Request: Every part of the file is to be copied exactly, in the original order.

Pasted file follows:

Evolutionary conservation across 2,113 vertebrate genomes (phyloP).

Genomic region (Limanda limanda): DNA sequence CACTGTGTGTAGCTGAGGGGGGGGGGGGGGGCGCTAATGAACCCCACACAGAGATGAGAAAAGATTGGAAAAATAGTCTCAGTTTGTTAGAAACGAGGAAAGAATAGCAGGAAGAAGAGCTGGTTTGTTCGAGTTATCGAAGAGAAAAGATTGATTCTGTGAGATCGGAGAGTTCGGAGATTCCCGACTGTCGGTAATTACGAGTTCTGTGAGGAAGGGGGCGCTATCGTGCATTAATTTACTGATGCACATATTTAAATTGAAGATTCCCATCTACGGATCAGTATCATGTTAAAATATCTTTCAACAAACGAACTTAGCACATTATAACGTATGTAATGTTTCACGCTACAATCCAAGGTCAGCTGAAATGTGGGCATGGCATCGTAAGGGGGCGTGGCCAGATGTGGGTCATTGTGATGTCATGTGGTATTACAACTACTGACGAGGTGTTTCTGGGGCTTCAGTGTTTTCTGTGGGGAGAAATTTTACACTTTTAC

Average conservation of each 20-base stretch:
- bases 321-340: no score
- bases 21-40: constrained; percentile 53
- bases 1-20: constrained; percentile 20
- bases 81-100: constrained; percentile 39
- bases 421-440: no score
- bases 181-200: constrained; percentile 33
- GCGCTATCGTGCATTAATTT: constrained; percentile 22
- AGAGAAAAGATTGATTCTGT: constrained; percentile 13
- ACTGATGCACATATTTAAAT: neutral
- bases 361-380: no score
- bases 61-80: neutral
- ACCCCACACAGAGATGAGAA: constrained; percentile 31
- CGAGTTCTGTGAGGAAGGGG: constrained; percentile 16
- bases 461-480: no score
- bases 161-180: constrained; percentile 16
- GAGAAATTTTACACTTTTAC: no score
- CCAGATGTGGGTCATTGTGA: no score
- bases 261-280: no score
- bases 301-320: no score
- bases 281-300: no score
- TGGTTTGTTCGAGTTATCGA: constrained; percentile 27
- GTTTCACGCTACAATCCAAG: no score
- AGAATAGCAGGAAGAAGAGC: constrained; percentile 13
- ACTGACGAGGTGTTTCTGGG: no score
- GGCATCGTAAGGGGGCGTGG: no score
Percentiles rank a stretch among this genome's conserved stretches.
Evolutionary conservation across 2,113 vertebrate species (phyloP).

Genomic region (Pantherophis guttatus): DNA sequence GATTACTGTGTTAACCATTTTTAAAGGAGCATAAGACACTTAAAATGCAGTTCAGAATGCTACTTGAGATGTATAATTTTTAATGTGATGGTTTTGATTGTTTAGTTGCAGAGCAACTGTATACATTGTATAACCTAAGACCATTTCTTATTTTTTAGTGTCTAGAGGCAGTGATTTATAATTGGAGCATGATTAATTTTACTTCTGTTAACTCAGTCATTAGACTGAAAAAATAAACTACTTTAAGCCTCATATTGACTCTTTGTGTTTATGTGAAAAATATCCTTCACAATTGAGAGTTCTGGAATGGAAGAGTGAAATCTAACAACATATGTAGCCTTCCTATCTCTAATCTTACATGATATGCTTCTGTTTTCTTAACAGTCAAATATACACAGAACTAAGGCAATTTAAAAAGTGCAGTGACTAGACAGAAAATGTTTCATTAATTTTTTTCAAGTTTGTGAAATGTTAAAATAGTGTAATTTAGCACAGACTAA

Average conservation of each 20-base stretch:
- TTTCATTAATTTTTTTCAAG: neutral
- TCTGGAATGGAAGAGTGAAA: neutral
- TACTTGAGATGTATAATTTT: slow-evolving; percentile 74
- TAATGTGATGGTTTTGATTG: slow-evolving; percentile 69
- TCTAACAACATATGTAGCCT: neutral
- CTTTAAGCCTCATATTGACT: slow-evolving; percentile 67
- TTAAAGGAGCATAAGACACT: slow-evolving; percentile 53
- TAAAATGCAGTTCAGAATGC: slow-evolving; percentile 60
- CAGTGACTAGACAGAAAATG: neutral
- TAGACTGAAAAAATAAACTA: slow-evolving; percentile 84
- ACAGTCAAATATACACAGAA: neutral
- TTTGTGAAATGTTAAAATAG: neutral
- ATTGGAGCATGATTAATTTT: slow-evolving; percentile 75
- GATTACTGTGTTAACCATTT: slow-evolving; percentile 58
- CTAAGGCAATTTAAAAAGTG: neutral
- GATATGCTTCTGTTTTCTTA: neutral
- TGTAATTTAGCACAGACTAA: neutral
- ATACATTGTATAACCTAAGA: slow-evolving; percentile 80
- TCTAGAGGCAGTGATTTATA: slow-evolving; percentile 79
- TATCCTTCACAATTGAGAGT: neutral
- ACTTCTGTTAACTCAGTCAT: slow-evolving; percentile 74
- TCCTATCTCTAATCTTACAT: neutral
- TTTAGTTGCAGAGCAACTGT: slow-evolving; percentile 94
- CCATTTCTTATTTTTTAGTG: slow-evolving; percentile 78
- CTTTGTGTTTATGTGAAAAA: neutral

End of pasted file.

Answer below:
Evolutionary conservation across 2,113 vertebrate genomes (phyloP).

Genomic region (Limanda limanda): DNA sequence CACTGTGTGTAGCTGAGGGGGGGGGGGGGGGCGCTAATGAACCCCACACAGAGATGAGAAAAGATTGGAAAAATAGTCTCAGTTTGTTAGAAACGAGGAAAGAATAGCAGGAAGAAGAGCTGGTTTGTTCGAGTTATCGAAGAGAAAAGATTGATTCTGTGAGATCGGAGAGTTCGGAGATTCCCGACTGTCGGTAATTACGAGTTCTGTGAGGAAGGGGGCGCTATCGTGCATTAATTTACTGATGCACATATTTAAATTGAAGATTCCCATCTACGGATCAGTATCATGTTAAAATATCTTTCAACAAACGAACTTAGCACATTATAACGTATGTAATGTTTCACGCTACAATCCAAGGTCAGCTGAAATGTGGGCATGGCATCGTAAGGGGGCGTGGCCAGATGTGGGTCATTGTGATGTCATGTGGTATTACAACTACTGACGAGGTGTTTCTGGGGCTTCAGTGTTTTCTGTGGGGAGAAATTTTACACTTTTAC

Average conservation of each 20-base stretch:
- bases 321-340: no score
- bases 21-40: constrained; percentile 53
- bases 1-20: constrained; percentile 20
- bases 81-100: constrained; percentile 39
- bases 421-440: no score
- bases 181-200: constrained; percentile 33
- GCGCTATCGTGCATTAATTT: constrained; percentile 22
- AGAGAAAAGATTGATTCTGT: constrained; percentile 13
- ACTGATGCACATATTTAAAT: neutral
- bases 361-380: no score
- bases 61-80: neutral
- ACCCCACACAGAGATGAGAA: constrained; percentile 31
- CGAGTTCTGTGAGGAAGGGG: constrained; percentile 16
- bases 461-480: no score
- bases 161-180: constrained; percentile 16
- GAGAAATTTTACACTTTTAC: no score
- CCAGATGTGGGTCATTGTGA: no score
- bases 261-280: no score
- bases 301-320: no score
- bases 281-300: no score
- TGGTTTGTTCGAGTTATCGA: constrained; percentile 27
- GTTTCACGCTACAATCCAAG: no score
- AGAATAGCAGGAAGAAGAGC: constrained; percentile 13
- ACTGACGAGGTGTTTCTGGG: no score
- GGCATCGTAAGGGGGCGTGG: no score
Percentiles rank a stretch among this genome's conserved stretches.
Evolutionary conservation across 2,113 vertebrate species (phyloP).

Genomic region (Pantherophis guttatus): DNA sequence GATTACTGTGTTAACCATTTTTAAAGGAGCATAAGACACTTAAAATGCAGTTCAGAATGCTACTTGAGATGTATAATTTTTAATGTGATGGTTTTGATTGTTTAGTTGCAGAGCAACTGTATACATTGTATAACCTAAGACCATTTCTTATTTTTTAGTGTCTAGAGGCAGTGATTTATAATTGGAGCATGATTAATTTTACTTCTGTTAACTCAGTCATTAGACTGAAAAAATAAACTACTTTAAGCCTCATATTGACTCTTTGTGTTTATGTGAAAAATATCCTTCACAATTGAGAGTTCTGGAATGGAAGAGTGAAATCTAACAACATATGTAGCCTTCCTATCTCTAATCTTACATGATATGCTTCTGTTTTCTTAACAGTCAAATATACACAGAACTAAGGCAATTTAAAAAGTGCAGTGACTAGACAGAAAATGTTTCATTAATTTTTTTCAAGTTTGTGAAATGTTAAAATAGTGTAATTTAGCACAGACTAA

Average conservation of each 20-base stretch:
- TTTCATTAATTTTTTTCAAG: neutral
- TCTGGAATGGAAGAGTGAAA: neutral
- TACTTGAGATGTATAATTTT: slow-evolving; percentile 74
- TAATGTGATGGTTTTGATTG: slow-evolving; percentile 69
- TCTAACAACATATGTAGCCT: neutral
- CTTTAAGCCTCATATTGACT: slow-evolving; percentile 67
- TTAAAGGAGCATAAGACACT: slow-evolving; percentile 53
- TAAAATGCAGTTCAGAATGC: slow-evolving; percentile 60
- CAGTGACTAGACAGAAAATG: neutral
- TAGACTGAAAAAATAAACTA: slow-evolving; percentile 84
- ACAGTCAAATATACACAGAA: neutral
- TTTGTGAAATGTTAAAATAG: neutral
- ATTGGAGCATGATTAATTTT: slow-evolving; percentile 75
- GATTACTGTGTTAACCATTT: slow-evolving; percentile 58
- CTAAGGCAATTTAAAAAGTG: neutral
- GATATGCTTCTGTTTTCTTA: neutral
- TGTAATTTAGCACAGACTAA: neutral
- ATACATTGTATAACCTAAGA: slow-evolving; percentile 80
- TCTAGAGGCAGTGATTTATA: slow-evolving; percentile 79
- TATCCTTCACAATTGAGAGT: neutral
- ACTTCTGTTAACTCAGTCAT: slow-evolving; percentile 74
- TCCTATCTCTAATCTTACAT: neutral
- TTTAGTTGCAGAGCAACTGT: slow-evolving; percentile 94
- CCATTTCTTATTTTTTAGTG: slow-evolving; percentile 78
- CTTTGTGTTTATGTGAAAAA: neutral